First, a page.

Fortune's Bones

Fortune’s Bones: The Manumission Requiem

Marilyn Nelson

There is a skeleton on display in the Mattatuck Museum in Waterbury, Connecticut. It has been in the town for over 200 years. Over time, the bones became the subject of stories and speculation in Waterbury. In 1996 a group of community-based volunteers, working in collaboration with the museum staff, discovered that the bones were those of a slave named Fortune who had been owned by a local doctor. After Fortune’s death, the doctor dissected the body, rendered the bones, and assembled the skeleton. A great deal is still not known about Fortune, but it is known that he was baptized, was married, and had four children. He died at about the age of 60, sometime after 1797.

Marilyn Nelson was commissioned by the Mattatuck Museum and received a grant from the Connecticut Commission on the Arts to write a poem in commemoration of Fortune’s life. Fortune’s Bones: The Manumission Requiem is that poem. Detailed notes and archival materials provide contextual information to enhance the reader’s appreciation of the poem.

 


  • Ages: 12 and up
  • Grades: 6 - 12
  • Pages: 32
  • PDF: $5.00

Loading Updating cart...

Recent Reviews

7This requiem honors a slave who died in Connecticut in 1798. His owner, a doctor, dissected his body, boiling down his bones to preserve them for anatomy studies. The skeleton was lost and rediscovered, then hung in a local museum until 1970, when it was removed from display. The museum began a project in the 1990s that uncovered the skeleton's provenance, created a new exhibit, and led to the commissioning of these six poems. The selections, which incorporate elements of a traditional requiem as well a New Orleans jazz funeral, arc from grief to triumph. A preface lays out the facts of Fortune's life, followed by "Dinah's Lament," in which his wife mourns the husband whose bones she is ordered to dust. Other pieces are in the voices of Fortune's owner, his descendants, workers, and museum visitors. The penultimate "Not My Bones," sung by Fortune, states, "What's essential about you/is what can't be owned." Each page of verse faces a green page containing text and full-color archival graphics that lay out the facts of Fortune's story. This volume sets history and poetry side by side and, combined with the author's personal note on inspirations, creates a unique amalgam.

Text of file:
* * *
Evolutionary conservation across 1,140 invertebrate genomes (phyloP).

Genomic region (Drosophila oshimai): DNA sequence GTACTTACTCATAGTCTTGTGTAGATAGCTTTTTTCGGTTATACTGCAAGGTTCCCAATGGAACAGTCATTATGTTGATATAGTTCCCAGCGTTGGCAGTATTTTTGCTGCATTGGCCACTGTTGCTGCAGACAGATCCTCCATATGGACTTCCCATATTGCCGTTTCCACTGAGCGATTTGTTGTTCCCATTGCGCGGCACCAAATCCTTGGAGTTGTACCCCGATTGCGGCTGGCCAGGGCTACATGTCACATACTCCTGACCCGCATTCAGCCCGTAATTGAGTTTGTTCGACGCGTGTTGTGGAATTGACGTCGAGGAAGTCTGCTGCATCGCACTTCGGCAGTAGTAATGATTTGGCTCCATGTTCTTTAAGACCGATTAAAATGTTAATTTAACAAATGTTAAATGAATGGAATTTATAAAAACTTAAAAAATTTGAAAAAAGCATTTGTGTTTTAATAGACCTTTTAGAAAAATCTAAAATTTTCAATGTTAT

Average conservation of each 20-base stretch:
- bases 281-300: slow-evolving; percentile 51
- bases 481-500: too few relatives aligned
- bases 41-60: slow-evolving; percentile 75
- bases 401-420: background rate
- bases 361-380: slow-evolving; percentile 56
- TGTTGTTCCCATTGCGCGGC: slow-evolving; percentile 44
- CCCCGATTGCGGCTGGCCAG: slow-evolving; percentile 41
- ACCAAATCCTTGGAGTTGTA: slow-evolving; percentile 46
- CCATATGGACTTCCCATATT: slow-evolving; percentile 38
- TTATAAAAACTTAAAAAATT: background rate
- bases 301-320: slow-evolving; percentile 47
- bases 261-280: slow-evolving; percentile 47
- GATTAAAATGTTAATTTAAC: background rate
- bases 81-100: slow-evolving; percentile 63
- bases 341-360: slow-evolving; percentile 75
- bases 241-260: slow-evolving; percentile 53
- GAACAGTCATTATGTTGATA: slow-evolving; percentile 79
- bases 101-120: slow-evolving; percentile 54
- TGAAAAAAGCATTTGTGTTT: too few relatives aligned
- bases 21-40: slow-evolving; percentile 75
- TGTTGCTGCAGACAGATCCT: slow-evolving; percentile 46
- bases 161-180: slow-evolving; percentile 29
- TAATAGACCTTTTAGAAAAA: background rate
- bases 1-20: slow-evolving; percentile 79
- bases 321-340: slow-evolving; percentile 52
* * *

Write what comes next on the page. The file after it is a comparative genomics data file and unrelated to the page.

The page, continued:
—School Library Journal

A series of six stirring poems to honor Fortune's life. Part funeral mass, part freedom celebration, her spare words are clear about the harshness of his servitude and what his remains tell about his backbreaking labor. In the climactic poem, "Not My Bones," Fortune himself speaks: "You can own someone's body, / the soul runs free." Nelson's small poems are framed by a wealth of facts as well as archival photos and images from the museum exhibit.

—Booklist

Nelson's eulogy for a slave who lived in New England, [the poems] jolt us out of any feeling we might have that another person's misfortune is none of our business.

—New York Times Book Review

A glorious reclamation of a man whose identity had been assailed from the moment of his birth to beyond his death.

—Kirkus Reviews

Fascinating.

—Voice of Youth Advocates

Honors for Fortune’s Bones: The Manumission Requiem

  • Coretta Scott King Honor Book
  • The Lion and the Unicorn Award for Excellence in North American Poetry
  • ALA Notable Children's Books
  • Capitol Choices: Noteworthy Books for Children